During this year’s Code conference, Netflix Co-CEO and Chief Content Officer Ted Sarandos shared a wealth of data on some of the streaming giant’s top titles – a rare move for a company that traditionally has numbers. very nearby.
In one slide, shared while Sarandos was speaking on the Code stage with Kara Swisher, Netflix shared numbers on how many accounts watched its top 10 movies and series based on how many accounts watched at least two minutes of the title during the first 28 days it was on. Netflix.
The first season of Bridgerton topped its top series list with 82 million accounts viewing the title, followed by the first part of Lupine and The Wizard, with 76 million accounts each viewed. Extraction led its list of top movies with 99 million accounts, followed by Bird box with 89 million accounts and Confidential Spenser with 85 million.
A second slide ranked the top 10 Netflix movies and series based on total hours viewed during their first 28 days on the service. Bridgerton It still tops their series list with a whopping 625 million hours viewed. The fourth installment of Money robbery followed with 619 million, followed by the third season of Strange things with 582 million hours of viewing. Bird box it topped their list of most popular movies by metric, with 282 million hours viewed. Extraction climbed to second place with 231 million hours viewed, while the Irish ranked third with 215 million viewing hours.
“We are trying to be more transparent with the market and the talent and with everyone,” Sarandos said. “It’s a big black box for everyone.”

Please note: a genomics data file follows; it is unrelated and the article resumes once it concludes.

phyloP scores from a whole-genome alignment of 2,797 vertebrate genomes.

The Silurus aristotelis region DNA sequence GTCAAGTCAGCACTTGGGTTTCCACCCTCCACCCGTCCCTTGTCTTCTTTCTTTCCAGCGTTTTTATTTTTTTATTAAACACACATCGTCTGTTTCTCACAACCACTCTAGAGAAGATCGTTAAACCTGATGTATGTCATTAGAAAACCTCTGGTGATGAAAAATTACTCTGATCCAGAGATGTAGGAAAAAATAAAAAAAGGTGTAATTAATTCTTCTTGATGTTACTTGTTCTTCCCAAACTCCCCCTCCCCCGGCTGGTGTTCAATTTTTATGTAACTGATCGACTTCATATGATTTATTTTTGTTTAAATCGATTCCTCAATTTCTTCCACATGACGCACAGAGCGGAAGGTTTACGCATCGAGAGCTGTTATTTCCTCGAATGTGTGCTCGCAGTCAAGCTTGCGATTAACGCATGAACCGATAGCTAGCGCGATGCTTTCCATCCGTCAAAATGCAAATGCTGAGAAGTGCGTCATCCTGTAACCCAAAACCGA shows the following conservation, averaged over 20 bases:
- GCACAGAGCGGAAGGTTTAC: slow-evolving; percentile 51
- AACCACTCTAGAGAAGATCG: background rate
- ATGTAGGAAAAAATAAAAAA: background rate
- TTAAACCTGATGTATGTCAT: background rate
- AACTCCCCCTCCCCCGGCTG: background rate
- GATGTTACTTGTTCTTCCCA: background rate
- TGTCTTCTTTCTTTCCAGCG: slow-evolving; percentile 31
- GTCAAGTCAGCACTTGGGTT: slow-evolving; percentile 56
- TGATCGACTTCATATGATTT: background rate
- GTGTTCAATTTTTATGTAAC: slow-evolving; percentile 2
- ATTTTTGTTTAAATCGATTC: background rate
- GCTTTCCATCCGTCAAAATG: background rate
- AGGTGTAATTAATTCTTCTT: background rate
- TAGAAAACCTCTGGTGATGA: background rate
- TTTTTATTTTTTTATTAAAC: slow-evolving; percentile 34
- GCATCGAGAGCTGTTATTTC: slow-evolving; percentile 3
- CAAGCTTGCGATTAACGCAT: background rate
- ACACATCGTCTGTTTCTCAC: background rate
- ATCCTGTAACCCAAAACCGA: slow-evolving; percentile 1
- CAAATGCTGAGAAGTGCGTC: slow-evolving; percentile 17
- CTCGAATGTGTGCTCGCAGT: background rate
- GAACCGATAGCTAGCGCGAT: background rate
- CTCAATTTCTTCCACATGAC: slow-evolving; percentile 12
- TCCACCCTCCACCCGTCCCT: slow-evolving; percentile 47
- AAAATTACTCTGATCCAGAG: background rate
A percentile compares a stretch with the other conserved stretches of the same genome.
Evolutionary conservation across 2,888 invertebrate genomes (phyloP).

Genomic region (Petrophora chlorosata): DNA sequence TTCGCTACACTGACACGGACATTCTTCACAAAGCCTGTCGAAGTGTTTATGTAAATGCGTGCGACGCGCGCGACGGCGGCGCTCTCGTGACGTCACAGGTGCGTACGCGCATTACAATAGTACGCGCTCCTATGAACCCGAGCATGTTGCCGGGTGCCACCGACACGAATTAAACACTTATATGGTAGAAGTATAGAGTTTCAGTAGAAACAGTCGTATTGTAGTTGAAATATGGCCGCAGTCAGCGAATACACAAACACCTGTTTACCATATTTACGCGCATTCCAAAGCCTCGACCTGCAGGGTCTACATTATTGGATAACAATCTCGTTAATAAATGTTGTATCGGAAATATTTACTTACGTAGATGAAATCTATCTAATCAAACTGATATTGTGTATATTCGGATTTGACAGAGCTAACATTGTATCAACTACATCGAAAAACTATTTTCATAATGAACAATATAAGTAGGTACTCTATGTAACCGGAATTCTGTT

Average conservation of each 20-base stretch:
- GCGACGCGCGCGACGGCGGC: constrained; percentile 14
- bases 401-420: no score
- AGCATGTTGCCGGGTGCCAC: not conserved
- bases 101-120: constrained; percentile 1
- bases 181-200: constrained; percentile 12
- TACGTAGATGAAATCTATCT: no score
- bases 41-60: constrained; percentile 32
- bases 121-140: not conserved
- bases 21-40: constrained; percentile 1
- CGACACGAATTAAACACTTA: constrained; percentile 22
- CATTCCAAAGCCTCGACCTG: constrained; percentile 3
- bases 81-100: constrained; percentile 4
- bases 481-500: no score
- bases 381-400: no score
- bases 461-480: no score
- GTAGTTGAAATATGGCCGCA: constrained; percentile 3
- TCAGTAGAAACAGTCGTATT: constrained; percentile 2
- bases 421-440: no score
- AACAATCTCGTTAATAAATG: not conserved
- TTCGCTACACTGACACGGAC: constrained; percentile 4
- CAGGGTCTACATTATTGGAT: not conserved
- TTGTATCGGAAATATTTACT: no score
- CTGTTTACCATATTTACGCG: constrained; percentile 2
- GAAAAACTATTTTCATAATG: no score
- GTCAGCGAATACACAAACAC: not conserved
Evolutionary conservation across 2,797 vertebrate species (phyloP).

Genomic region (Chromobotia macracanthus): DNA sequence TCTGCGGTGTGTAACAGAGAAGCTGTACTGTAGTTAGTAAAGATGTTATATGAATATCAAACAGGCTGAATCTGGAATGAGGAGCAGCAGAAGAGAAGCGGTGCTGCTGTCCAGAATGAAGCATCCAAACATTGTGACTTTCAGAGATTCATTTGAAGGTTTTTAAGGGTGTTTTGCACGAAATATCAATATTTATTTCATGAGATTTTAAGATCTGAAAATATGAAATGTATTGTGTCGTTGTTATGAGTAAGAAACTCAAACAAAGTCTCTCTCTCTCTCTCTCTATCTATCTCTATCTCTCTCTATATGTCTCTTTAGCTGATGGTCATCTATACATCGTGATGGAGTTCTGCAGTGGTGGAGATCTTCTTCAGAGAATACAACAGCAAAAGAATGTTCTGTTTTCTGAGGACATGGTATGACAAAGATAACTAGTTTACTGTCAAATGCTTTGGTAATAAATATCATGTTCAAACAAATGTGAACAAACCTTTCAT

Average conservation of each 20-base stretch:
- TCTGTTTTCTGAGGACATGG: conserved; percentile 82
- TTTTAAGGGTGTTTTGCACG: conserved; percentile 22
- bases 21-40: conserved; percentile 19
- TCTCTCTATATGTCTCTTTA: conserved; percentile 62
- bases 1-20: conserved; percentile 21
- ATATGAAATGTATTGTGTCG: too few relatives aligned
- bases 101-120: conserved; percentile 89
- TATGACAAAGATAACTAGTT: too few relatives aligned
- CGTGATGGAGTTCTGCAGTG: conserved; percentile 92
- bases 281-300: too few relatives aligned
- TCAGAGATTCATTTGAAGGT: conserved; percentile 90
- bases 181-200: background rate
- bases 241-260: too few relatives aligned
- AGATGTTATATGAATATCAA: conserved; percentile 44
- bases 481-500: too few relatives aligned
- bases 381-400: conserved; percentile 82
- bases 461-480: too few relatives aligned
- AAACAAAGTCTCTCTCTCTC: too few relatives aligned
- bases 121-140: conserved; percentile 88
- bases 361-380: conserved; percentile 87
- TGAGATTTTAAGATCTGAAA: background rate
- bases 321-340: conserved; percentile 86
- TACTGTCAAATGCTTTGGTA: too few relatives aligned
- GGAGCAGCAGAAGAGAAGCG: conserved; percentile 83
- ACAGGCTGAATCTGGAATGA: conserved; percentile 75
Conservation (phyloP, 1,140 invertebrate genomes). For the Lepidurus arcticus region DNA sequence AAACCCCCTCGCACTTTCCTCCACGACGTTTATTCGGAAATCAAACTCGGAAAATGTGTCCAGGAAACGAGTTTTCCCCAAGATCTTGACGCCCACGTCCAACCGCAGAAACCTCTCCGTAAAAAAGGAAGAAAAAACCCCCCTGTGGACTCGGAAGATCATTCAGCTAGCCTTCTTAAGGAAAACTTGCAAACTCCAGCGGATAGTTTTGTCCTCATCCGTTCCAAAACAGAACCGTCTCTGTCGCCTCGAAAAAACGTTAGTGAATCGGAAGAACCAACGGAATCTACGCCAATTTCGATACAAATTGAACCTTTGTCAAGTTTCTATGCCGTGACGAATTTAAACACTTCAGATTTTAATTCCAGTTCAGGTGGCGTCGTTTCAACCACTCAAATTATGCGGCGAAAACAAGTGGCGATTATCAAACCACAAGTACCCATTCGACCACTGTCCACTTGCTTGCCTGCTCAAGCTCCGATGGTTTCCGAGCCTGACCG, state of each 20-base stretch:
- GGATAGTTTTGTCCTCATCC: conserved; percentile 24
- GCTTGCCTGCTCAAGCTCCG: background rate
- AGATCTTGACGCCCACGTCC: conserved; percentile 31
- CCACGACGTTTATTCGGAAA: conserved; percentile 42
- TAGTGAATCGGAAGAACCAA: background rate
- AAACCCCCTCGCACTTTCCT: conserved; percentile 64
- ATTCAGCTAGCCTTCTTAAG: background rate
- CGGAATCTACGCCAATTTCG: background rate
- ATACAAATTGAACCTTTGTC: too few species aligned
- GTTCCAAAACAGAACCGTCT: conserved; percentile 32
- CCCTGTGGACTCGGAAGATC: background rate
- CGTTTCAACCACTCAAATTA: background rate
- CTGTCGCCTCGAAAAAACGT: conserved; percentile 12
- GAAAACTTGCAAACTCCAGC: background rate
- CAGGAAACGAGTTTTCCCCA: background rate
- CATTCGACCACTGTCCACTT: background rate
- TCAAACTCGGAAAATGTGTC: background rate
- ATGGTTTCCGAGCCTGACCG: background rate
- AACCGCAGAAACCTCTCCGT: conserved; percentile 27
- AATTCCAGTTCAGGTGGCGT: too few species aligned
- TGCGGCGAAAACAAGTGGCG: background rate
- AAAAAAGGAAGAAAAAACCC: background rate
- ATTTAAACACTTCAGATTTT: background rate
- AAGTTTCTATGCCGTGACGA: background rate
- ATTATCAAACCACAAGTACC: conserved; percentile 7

The decision to share the figure comes at a key moment for creatives and talent in streaming. Services across the board have traditionally offered limited information on the performance of titles on their platforms, an issue that has become a point of frustration in a rapidly changing entertainment space and has even been seen in highly anticipated titles. destined for theaters rather than heading directly to streaming services or debuting as hybrid releases.
But the numbers also show that there are many ways to define a “hit.” Netflix data was tracked by total viewing hours and the time viewers spent watching a title during their first month on the service. However, talent and production companies might be more interested in how many times a title was viewed from start to finish, or how many people in total, not just counts, are watching their shows. Ultimately, without a unified standard across services for what those success metrics look like, streamers are still playing by their own individual rules.